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c   Pearson Education Limited 2008

Emma - Teacher’s notes 

 of 3

Teacher’s notes 



Teacher Support Programme

About the author

Jane Austen’s literary genius is universally acknowledged. 

Her novels, written in the early part of the nineteenth 

century, are considered masterpieces. Essentially 

romances, the novels are sharply observed, beautifully 

constructed, and have tremendous realism and wit. Of 

these, Emma (1816) is generally agreed to be Austen’s most 

accomplished work. A film of Emma was released in 1996.

Jane Austen was born in 1775 in the Hampshire 

countryside; she had five brothers and one sister. Her 

father was a clergyman and his wife was an energetic 

woman who also had some literary talent. Recent 

biographies reveal that the family had constant financial 

difficulties. The family was lively and affectionate, with 

many relatives. 

Austen started writing as a teenager. Even at that age her 

works were incisive and elegantly expressed. The few 

letters that remain reveal her lively if rather acid wit! Of 

her appearance, her brother wrote, ‘In person she was very 

attractive; her figure was rather tall and slender … She 

was a clear brunette with a rich colour.’ Austen received 

several proposals of marriage but rejected them. She fell in 

love with a young man who reciprocated her feelings – but 

since both were penniless they were not allowed to marry. 

By her mid-twenties, Austen regarded herself as a spinster, 

drawing ever closer to her beloved elder sister Cassandra, 

who after Austen’s death, described her as ‘the sun of my 


Austen wrote six major novels. Sense and Sensibility 

(1811), Pride and Prejudice (1813), Mansfield Park (1814) 

and Emma (1816) which were published during her 

lifetime. Northanger Abbey and Persuasion were published 

in 1818 after her death. The books were popular. Highly 

placed public figures admired her novels greatly. The 

Prince Regent (heir to the throne) kept a set of her novels 

in each of his homes.

In 1800, when Jane was 25, her parents moved from the 

family home, and did not settle until 1810. During this 

period Austen wrote very little – an indication of how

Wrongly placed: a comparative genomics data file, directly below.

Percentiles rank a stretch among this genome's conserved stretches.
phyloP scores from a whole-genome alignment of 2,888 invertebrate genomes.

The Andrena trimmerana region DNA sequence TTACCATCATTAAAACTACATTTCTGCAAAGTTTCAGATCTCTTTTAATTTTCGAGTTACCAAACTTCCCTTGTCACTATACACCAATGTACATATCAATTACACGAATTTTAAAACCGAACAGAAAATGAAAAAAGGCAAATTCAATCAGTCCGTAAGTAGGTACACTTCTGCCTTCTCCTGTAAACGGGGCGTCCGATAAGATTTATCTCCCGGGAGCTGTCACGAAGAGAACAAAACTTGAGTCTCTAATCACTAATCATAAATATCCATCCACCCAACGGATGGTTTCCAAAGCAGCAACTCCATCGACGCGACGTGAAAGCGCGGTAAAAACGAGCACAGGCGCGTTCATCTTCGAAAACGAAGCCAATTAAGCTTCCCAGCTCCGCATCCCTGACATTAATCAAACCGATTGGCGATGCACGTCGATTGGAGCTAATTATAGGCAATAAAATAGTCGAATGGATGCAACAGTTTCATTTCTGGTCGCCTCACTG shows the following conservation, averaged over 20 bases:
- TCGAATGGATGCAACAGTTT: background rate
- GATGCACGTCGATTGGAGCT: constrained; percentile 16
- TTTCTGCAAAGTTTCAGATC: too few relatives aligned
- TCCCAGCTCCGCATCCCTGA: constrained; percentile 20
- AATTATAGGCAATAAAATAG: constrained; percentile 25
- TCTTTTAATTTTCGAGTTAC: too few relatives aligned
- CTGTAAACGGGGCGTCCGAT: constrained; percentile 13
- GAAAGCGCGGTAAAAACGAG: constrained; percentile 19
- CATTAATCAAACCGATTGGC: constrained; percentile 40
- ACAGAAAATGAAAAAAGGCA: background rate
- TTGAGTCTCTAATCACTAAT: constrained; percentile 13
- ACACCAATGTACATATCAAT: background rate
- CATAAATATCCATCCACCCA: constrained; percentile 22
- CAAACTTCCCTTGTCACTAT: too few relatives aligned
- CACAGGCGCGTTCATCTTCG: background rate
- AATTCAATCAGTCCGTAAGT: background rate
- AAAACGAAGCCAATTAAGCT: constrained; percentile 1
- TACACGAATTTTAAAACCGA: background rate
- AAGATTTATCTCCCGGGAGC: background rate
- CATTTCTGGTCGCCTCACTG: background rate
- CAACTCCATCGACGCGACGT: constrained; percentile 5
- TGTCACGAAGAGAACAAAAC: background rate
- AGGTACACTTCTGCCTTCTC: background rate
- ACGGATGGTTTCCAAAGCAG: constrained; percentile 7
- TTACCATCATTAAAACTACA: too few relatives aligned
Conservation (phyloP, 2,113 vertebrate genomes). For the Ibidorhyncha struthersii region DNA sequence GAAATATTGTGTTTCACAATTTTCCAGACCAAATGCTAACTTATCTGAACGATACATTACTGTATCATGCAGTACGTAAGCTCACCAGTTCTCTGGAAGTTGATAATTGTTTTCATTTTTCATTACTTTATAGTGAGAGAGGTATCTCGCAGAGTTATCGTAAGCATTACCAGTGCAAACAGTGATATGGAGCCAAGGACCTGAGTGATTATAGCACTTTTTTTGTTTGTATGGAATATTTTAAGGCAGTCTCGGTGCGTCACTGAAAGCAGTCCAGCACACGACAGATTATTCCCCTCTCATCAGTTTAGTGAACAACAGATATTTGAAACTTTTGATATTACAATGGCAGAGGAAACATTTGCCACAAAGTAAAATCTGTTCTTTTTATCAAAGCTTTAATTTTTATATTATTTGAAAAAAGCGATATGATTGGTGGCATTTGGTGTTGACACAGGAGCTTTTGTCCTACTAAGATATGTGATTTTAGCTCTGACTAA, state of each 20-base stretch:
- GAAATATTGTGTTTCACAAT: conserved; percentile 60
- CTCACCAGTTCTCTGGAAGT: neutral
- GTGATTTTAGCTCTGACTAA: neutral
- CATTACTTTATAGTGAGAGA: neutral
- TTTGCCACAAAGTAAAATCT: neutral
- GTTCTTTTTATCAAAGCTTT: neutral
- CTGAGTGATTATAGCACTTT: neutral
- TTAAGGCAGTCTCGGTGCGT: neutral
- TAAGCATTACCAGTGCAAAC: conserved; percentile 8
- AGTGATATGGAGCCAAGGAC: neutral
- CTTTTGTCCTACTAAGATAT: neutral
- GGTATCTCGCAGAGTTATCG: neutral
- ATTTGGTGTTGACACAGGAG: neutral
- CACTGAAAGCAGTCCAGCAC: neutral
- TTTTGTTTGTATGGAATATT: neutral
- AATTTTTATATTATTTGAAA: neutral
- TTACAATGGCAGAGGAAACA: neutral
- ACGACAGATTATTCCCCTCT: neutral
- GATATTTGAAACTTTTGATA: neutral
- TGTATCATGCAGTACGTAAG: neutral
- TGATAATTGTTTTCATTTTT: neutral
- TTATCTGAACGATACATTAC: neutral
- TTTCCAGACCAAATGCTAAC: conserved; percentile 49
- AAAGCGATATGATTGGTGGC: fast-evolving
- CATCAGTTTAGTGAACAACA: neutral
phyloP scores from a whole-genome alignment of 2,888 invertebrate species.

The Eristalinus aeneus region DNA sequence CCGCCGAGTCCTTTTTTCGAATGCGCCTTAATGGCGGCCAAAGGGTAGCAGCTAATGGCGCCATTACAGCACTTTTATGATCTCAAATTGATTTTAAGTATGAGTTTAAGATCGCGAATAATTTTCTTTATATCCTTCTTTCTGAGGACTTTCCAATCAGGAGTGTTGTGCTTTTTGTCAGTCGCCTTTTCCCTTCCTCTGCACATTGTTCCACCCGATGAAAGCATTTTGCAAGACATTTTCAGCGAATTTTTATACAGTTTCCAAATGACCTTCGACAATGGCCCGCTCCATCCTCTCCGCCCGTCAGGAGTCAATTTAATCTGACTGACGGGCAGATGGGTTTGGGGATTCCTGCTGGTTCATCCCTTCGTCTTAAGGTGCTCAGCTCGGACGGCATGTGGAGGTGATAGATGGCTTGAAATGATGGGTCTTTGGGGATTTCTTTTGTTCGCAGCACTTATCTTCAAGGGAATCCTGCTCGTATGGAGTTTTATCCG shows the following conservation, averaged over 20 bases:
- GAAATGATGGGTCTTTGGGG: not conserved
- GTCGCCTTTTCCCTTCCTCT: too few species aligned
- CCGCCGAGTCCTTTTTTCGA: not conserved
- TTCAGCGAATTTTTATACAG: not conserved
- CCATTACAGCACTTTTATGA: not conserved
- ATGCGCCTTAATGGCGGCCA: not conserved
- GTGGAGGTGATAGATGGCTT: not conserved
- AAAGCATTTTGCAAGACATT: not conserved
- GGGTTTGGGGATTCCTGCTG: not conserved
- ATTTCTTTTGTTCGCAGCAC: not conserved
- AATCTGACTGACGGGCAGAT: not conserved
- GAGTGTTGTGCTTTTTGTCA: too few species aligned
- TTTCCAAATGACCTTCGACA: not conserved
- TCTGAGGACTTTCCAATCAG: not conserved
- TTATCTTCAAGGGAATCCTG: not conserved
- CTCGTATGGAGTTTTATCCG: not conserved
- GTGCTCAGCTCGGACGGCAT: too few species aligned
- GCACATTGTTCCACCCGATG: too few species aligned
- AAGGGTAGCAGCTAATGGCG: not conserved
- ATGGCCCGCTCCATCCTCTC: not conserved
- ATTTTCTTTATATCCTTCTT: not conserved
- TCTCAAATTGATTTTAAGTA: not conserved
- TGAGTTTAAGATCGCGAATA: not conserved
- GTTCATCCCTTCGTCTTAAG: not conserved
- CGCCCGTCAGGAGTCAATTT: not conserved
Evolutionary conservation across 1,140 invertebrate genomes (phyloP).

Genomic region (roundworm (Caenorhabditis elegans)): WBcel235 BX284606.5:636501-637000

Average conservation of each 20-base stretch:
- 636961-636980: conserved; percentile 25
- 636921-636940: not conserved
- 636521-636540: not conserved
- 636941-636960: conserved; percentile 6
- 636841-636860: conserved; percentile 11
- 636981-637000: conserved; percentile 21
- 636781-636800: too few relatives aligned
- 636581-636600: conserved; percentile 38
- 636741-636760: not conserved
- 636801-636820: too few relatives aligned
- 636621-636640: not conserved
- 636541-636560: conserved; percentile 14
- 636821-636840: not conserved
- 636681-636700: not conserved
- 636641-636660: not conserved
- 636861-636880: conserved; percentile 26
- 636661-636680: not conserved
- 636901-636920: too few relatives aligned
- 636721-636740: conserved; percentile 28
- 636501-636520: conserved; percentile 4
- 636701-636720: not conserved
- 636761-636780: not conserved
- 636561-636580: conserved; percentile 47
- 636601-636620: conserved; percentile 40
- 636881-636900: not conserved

disturbed she was by the move. Austen died in 1817, at 

the age of 41, possibly of a form of cancer.


Emma, the 21-year-old heroine of the book, is beautiful, 

clever and rich. Her mother died when she was very 

young, so her governess played the part of her mother. 

Another old friend is Mr Knightley, a man in his late 

thirties who treats Emma like a younger sister. Although 

Emma is charming, she is rather spoilt. She befriends 

a young woman, Harriet, who is of a lower social class. 

Emma amuses herself by matchmaking, convinced of her 

own superiority and knowledge of people’s hearts. She 

makes several attempts to pair off Harriet with men she 

considers suitable. But, unbeknown to Emma, Harriet has 

fallen in love with Mr Knightley, who appears to return 

her affection. When Harriet reveals her feelings to Emma, 

our heroine realises with horror, that while claiming to 

know others’ hearts, she has neglected to know her own 

– and she is desperately in love with Mr Knightley.

Chapters 1–3: The story begins with Emma’s old 

governess, and companion’s, marriage to Mr Weston.  

Soon afterwards Emma befriends Harriet and begins to 

match-make on her behalf. Her first target is Mr Elton, 

the vicar. She advises Harriet to refuse an offer of marriage 

from a local farmer, Mr Martin, as she believes Harriet can 

make a better match. 

Much to Emma’s surprise, Mr Elton proposes to her, but 

she refuses. Harriet is upset to learn that she is not the 

object of Mr Elton’s affections. Mr Elton leaves town for 

a short break. Emma learns that Jane Fairfax, a lady with 

whom she is acquainted, is to return to Highbury for an 

extended visit with her aunt, Miss Bates. News comes of 

Mr Elton’s impending marriage to a lady of fortune, only 

four weeks after leaving Highbury. 

Chapters 4–6: Emma learns that Frank Churchill, Mr 

Weston’s son, who was adopted by the Churchill’s, is 

coming to Highbury for a long awaited visit. Mr Churchill 

and Emma meet and form an immediate friendship.

Jane Austen


c   Pearson Education Limited 2008

Emma - Teacher’s notes 

2 of 3

Teacher’s notes 



Teacher Support Programme

Emma does not form a good opinion of Mr Elton’s new 

wife. Mr Churchill and Emma start to plan a ball but he 

is called away. Emma, upon reflection, decides that she is